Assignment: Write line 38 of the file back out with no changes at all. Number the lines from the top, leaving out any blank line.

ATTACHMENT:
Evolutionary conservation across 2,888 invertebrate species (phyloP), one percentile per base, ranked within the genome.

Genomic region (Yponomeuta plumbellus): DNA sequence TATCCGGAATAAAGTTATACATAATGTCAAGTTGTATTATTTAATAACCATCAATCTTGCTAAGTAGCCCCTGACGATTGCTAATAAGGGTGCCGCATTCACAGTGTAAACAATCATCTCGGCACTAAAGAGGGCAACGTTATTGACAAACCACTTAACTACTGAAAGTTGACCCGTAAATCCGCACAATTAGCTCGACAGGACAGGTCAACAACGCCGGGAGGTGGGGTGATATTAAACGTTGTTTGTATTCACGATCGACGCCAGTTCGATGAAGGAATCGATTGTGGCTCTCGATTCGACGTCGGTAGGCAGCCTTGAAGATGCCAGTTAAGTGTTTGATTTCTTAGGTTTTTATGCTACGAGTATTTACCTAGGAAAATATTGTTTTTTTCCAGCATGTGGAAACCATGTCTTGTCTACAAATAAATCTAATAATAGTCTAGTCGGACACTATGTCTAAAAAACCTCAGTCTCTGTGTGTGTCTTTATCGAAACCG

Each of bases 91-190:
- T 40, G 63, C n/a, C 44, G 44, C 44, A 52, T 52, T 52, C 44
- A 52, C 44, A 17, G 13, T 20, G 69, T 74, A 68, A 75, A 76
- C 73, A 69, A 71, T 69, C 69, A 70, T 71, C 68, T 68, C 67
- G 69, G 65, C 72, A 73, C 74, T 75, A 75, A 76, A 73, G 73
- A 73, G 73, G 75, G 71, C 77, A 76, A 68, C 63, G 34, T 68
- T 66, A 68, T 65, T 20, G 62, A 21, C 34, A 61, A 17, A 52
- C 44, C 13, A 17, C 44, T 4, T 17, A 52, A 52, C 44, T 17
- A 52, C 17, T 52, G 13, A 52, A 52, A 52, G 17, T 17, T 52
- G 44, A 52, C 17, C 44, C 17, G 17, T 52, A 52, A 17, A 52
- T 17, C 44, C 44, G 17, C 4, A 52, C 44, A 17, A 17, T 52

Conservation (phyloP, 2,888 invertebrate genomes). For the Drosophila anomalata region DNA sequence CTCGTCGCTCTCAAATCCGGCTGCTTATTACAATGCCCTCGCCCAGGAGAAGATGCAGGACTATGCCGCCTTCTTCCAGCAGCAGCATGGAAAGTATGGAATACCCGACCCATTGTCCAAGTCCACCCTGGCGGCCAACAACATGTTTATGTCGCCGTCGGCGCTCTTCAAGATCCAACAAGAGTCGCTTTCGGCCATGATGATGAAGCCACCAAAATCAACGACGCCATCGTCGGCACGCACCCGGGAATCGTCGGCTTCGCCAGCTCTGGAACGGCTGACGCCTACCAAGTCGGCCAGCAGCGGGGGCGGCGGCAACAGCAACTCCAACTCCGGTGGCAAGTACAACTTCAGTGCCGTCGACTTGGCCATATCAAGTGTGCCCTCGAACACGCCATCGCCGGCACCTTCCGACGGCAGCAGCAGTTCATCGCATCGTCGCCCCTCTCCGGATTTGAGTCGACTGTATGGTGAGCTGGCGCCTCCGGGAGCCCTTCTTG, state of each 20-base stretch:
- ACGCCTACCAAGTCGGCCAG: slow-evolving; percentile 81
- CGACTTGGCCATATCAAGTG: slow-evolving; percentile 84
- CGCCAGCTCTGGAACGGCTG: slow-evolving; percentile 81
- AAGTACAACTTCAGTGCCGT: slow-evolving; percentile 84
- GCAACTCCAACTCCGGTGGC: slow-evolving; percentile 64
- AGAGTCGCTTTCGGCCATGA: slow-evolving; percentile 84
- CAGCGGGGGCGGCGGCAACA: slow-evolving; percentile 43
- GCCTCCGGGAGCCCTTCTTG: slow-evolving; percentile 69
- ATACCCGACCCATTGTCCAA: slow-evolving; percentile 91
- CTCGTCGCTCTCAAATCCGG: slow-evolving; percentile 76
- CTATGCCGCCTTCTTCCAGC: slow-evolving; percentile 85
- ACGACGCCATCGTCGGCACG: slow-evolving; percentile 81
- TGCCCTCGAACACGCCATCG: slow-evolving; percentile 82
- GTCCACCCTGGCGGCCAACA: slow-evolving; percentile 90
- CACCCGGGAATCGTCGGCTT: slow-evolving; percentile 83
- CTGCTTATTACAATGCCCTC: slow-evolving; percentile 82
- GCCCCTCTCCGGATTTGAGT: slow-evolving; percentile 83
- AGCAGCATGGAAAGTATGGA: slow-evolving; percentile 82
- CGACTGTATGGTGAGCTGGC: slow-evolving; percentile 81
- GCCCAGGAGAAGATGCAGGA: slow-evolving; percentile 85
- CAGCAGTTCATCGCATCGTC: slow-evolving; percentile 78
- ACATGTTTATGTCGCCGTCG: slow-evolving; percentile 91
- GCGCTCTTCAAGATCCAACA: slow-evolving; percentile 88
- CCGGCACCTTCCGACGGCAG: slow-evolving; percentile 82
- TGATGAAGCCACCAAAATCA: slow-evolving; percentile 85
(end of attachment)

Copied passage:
- CCGGCACCTTCCGACGGCAG: slow-evolving; percentile 82